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Facebook's Uneven Enforcement of Hate Speech Rules in India Highlighted in New Study

A research report by advocacy group Equality Labs has concluded that the social networking giant has done little to effectively moderate speech that violates the company's own guidelines.

New Delhi: Facebook failed to permanently delete hundreds of posts that targeted caste and religious minorities in India even after they were reported to the social networking giant, a new research report by a South Asian American human rights organisation has claimed.

Equality Labs, an advocacy group that focuses on technology and human rights, studied the process these posts go through after being reported over a period of four months in 2018.

A team of 20 international researchers – that included Dalits, Muslims, Christians, Buddhists, and others – systematically recorded 1,000 Facebook posts that they found to be in violation of the platform’s community standards.

Also read: On Social Media, Hate Speech Is Ok – Reporting It May Cost You

Their findings? Over 40% of all the posts that were removed – after they reported them – were restored after a period of 90 days on average. An overwhelming majority of the posts that were restored were Islamophobic in nature.

The research group selected posts that they deemed to be characteristic of ‘Tier-1’ hate speech, which constitutes grounds for immediate removal from the platform.

Facebook defines Tier 1 hate speech as :

“Attacks, which target a person or group of people who share one of the above-listed characteristics or immigration status (including all subsets except those described as having carried out violent crimes or sexual offences), where attack is defined as any violent speech or support in written or visual form.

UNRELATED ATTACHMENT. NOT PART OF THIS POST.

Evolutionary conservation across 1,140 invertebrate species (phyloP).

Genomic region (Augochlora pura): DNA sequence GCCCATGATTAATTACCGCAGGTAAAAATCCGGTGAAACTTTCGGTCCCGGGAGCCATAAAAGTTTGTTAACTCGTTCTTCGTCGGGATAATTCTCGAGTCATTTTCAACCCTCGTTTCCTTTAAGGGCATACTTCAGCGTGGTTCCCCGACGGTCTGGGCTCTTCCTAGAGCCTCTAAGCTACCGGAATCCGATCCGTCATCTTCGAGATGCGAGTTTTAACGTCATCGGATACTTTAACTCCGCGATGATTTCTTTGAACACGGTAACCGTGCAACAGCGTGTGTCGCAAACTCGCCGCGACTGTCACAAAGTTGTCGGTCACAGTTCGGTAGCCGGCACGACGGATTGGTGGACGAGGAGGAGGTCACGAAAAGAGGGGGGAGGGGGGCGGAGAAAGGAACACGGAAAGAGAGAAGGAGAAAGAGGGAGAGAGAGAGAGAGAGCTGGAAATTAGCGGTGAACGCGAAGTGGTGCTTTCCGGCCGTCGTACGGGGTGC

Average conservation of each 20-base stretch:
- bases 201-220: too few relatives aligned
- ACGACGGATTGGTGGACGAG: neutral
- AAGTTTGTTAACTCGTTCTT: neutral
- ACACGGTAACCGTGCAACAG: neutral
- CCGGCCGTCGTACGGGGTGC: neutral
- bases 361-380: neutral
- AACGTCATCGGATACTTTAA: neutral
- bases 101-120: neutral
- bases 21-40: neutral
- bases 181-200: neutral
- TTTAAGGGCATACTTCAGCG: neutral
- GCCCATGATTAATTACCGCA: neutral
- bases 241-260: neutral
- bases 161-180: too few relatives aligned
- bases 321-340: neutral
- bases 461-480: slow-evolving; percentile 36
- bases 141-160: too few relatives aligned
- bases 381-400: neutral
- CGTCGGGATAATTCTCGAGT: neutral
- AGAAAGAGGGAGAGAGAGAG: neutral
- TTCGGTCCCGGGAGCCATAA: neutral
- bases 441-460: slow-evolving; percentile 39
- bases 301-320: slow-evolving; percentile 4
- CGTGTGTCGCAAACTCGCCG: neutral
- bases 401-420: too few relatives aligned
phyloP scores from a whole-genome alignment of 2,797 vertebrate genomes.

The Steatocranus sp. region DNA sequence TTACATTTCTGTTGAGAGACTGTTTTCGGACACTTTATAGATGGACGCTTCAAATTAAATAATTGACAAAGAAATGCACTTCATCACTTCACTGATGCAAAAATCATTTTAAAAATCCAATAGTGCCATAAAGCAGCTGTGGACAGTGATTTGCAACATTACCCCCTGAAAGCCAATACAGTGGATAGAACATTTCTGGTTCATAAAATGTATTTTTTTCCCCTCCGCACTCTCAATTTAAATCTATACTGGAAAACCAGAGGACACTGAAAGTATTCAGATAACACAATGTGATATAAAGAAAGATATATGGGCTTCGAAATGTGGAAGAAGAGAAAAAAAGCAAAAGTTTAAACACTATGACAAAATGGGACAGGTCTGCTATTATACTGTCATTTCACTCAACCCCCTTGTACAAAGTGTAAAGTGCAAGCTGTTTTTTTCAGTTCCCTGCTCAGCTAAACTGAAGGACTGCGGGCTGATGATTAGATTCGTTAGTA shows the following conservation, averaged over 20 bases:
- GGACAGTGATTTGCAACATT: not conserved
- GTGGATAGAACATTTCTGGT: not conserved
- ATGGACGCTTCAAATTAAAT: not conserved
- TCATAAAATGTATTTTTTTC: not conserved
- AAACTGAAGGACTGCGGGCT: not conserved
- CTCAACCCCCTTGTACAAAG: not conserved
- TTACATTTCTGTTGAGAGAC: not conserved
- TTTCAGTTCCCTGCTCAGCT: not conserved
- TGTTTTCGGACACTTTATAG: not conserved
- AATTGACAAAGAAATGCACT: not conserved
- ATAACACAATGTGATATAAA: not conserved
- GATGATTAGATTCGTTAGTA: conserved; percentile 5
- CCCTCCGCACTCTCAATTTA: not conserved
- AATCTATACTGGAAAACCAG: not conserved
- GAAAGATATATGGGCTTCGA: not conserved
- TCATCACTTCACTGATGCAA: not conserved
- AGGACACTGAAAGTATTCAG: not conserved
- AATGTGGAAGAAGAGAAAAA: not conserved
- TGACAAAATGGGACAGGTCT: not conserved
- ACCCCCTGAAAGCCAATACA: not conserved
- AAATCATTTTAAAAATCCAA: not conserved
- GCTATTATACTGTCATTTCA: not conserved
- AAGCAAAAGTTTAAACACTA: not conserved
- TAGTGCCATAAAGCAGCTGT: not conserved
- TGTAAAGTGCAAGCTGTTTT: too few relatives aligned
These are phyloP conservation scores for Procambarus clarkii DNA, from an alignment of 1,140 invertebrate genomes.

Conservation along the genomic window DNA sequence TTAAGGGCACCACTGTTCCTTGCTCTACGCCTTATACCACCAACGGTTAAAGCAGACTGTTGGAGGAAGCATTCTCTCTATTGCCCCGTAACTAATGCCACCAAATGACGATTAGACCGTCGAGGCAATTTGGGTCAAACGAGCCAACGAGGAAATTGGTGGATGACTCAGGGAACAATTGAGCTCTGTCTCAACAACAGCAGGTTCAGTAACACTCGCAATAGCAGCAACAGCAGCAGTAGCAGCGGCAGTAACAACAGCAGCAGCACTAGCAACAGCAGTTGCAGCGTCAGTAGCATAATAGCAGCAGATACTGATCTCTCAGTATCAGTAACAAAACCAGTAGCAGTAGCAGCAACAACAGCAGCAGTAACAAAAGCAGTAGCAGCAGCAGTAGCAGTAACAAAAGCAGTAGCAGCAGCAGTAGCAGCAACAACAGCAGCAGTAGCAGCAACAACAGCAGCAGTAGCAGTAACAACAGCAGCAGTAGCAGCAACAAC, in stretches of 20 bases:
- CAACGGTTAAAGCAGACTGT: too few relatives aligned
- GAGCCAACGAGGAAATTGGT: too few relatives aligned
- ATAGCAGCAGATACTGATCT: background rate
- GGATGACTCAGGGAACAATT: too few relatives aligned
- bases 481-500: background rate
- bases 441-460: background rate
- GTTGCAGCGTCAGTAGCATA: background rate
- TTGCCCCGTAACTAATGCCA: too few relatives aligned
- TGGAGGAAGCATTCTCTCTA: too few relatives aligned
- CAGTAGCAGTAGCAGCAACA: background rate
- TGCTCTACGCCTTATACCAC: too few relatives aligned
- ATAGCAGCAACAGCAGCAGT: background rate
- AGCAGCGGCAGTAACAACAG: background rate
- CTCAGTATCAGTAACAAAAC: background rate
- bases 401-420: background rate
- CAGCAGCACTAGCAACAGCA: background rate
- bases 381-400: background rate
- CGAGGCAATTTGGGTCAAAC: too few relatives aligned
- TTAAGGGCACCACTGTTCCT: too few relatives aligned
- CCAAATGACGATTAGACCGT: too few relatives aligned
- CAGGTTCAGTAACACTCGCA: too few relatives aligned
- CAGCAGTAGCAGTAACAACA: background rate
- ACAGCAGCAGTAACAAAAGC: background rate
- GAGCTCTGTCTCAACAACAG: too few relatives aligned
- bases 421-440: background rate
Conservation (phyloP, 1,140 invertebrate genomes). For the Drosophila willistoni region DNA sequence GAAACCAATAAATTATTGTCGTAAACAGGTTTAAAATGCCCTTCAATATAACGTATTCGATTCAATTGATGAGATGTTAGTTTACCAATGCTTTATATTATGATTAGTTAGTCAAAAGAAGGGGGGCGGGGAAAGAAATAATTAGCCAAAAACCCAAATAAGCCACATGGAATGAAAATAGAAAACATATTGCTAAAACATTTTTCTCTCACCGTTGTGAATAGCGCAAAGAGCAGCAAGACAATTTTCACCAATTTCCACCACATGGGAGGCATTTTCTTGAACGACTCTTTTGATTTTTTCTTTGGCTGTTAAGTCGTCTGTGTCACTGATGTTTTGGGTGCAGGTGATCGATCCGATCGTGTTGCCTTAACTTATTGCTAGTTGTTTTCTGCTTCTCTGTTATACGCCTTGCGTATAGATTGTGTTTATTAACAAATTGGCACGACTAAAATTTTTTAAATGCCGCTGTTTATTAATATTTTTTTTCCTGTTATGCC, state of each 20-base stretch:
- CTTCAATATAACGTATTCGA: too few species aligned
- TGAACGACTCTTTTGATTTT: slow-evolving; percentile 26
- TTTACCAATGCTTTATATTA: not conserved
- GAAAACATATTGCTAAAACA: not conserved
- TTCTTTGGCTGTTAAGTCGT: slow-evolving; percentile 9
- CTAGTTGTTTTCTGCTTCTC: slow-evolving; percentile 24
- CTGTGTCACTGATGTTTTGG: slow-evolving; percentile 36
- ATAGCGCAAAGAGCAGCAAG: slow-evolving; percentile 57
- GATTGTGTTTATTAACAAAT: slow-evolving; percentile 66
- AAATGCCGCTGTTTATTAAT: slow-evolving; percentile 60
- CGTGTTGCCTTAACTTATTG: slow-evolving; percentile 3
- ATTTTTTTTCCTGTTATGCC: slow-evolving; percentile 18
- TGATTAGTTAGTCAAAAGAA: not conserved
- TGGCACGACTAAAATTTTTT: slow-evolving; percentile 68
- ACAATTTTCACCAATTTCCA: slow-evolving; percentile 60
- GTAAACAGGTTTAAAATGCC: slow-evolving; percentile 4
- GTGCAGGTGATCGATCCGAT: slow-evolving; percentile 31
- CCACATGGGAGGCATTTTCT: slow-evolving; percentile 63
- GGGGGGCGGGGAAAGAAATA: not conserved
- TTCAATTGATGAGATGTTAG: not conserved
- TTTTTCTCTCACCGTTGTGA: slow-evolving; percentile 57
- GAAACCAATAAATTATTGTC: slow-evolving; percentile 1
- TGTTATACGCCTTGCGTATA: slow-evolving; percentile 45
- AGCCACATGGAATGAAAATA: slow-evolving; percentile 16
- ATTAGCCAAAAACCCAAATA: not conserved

Dehumanising speech such as reference or comparison to: Insects, Animals that are culturally perceived as intellectually or physically inferior, Filth, bacteria, disease and faeces, Sexual predator, Subhumanity, Violent and sexual criminals, Other criminals (including but not limited to “thieves”, “bank robbers” or saying that “all [protected characteristic or quasi-protected characteristic] are ‘criminals'”)

Mocking the concept, events or victims of hate crimes, even if no real person is depicted in an image

Designated dehumanising comparisons in both written and visual form”

Despite the clearly mentioned guidelines, this is one example of a post that was initially removed but later restore:

Translation: Those illegitimate children whose mothers took their salwars off after seeing swords in the hands of Mughals today proudly claim to be Muslim: Do you agree with Yogiji’s statement?)

“All community standards violations identified were reported to Facebook using the user reporting mechanisms and Facebook’s response systematically tracked. Through this approach, we created a data set of over 1000 violating Facebook posts, spanning 4 key Indian languages,” one of the researchers told The Wire.

The report states that of all the hate speech posts reported, astonishingly, over 90% continue to exist on the platform and these posts advocate violence, use slurs and are characteristic of the Tier 1 hate speech standards mentioned above.

Also read: Amid Growing Online Hate, India Must Reconsider Immunities to Facebook, Twitter